With some of the virtual assistants like Siri and Cortana, your search marketing efforts will already put you in a strong position. Asking a question such as ‘Who are the top entrepreneurs in the UK?’, Siri and Cortana will refer you to the top web results. However, with devices like Amazon Echo and Google Home being ‘screenless’, there is added pressure to be THE answer that is read out. And you thought being on page one of Google was tough!
Though the market is still in a state of flux, key players are emerging and there are ways you can prepare today – all included in our whitepaper, of course.
As search marketing evolves, the most important thing is to be ‘found’ by people genuinely looking for you. There are so many ‘secret’ quick wins with voice search, much like online search, but you have to build and maintain your profile so that when the opportunity arises, you reach your customers.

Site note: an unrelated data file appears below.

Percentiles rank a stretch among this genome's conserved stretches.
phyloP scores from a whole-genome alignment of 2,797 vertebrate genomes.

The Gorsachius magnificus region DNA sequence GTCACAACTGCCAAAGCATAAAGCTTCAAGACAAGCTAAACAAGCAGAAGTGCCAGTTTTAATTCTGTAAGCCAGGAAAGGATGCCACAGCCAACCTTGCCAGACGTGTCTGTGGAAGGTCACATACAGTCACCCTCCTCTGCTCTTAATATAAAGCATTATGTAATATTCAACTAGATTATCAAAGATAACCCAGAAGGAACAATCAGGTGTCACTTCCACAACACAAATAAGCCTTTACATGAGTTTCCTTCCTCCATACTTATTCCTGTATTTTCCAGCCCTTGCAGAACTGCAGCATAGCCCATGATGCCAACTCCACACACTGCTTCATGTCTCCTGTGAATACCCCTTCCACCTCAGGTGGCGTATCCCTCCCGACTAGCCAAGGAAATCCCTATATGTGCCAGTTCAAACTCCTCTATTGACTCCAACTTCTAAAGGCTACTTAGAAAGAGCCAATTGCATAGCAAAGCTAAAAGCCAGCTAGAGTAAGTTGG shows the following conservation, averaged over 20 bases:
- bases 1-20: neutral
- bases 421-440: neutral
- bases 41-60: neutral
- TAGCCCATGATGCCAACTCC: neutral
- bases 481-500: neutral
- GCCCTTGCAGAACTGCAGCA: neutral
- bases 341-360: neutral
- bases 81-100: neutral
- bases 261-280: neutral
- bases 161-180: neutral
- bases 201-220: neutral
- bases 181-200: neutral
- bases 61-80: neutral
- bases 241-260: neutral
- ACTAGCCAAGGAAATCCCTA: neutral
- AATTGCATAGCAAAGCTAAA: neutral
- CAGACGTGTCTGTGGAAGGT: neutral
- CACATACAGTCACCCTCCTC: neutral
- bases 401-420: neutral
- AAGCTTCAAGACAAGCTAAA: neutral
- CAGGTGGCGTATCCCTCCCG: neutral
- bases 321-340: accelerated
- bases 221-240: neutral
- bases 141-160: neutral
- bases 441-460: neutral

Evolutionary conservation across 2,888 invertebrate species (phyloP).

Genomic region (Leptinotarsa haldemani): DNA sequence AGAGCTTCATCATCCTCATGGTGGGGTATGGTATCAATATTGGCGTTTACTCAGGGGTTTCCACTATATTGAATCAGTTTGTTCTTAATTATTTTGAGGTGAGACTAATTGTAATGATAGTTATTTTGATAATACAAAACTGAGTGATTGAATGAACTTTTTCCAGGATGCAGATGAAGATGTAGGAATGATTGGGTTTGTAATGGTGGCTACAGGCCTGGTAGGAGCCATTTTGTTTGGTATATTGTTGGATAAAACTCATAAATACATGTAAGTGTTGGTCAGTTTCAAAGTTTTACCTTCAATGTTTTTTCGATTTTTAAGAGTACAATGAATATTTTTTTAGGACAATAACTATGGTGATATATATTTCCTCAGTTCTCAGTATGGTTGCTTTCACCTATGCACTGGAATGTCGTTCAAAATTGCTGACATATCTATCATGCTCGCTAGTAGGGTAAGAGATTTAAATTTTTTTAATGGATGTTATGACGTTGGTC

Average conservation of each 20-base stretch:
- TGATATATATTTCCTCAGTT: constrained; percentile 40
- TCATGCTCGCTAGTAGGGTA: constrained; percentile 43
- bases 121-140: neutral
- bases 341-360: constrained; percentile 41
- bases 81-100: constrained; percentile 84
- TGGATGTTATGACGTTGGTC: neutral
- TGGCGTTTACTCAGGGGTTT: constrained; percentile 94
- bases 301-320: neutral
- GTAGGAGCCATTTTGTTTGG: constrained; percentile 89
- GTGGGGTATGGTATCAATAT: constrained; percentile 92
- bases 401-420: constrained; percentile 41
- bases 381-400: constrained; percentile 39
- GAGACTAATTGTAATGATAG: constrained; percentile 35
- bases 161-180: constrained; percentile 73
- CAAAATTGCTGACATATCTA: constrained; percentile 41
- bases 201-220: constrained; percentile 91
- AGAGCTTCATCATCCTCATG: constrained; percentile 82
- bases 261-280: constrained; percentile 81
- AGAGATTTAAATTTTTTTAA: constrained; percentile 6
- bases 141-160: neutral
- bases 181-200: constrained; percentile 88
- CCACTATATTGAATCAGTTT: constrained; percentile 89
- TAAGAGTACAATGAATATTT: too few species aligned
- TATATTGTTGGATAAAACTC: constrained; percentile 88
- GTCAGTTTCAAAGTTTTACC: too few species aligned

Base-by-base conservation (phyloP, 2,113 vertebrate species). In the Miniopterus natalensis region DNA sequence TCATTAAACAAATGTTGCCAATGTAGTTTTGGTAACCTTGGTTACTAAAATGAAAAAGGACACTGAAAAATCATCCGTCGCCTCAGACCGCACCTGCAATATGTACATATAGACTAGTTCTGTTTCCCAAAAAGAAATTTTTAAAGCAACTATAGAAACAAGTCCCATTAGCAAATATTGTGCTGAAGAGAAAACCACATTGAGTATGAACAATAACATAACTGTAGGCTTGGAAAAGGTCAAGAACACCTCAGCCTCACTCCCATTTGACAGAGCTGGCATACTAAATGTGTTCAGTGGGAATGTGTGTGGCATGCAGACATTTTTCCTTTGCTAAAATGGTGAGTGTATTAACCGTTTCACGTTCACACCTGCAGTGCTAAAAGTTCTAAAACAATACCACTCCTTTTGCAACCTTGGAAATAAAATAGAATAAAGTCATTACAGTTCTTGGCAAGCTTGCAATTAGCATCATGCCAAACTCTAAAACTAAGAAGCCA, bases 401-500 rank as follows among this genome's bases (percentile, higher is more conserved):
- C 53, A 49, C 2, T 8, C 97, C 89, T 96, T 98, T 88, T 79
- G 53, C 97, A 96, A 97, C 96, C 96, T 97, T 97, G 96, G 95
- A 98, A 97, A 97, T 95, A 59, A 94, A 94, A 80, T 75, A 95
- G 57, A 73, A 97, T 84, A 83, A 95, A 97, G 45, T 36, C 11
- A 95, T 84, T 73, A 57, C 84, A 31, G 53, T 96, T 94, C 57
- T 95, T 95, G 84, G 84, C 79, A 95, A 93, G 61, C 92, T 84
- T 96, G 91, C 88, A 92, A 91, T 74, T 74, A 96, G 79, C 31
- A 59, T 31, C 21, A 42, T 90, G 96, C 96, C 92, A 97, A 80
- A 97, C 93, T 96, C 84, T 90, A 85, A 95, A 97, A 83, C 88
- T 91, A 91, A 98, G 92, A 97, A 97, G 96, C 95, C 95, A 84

Want to know more? Download our whitepaper on PR in the age of voice search here.
AnswerThePublic isn’t a new tool, but it’s a goodie if you’ve not come across it before. The site collates the auto suggested results provided by Google and Bing, for a word or phrase. It’ll search keywords whether you want to look for the name of a product or service, the name of your brand, or your competitors. The clever people at AnswerThePublic also created a way to visualise the data, grouping questions by who, what, where, when, why and how.
In the example on Facebook, you’ll see from a quick scan that Facebook has some work to do on how it explains its privacy settings. You’ll also notice topical questions pop up, like in this example ‘Which Facebook friends like Trump?’, so it’s always worth refreshing this insight on a regular basis.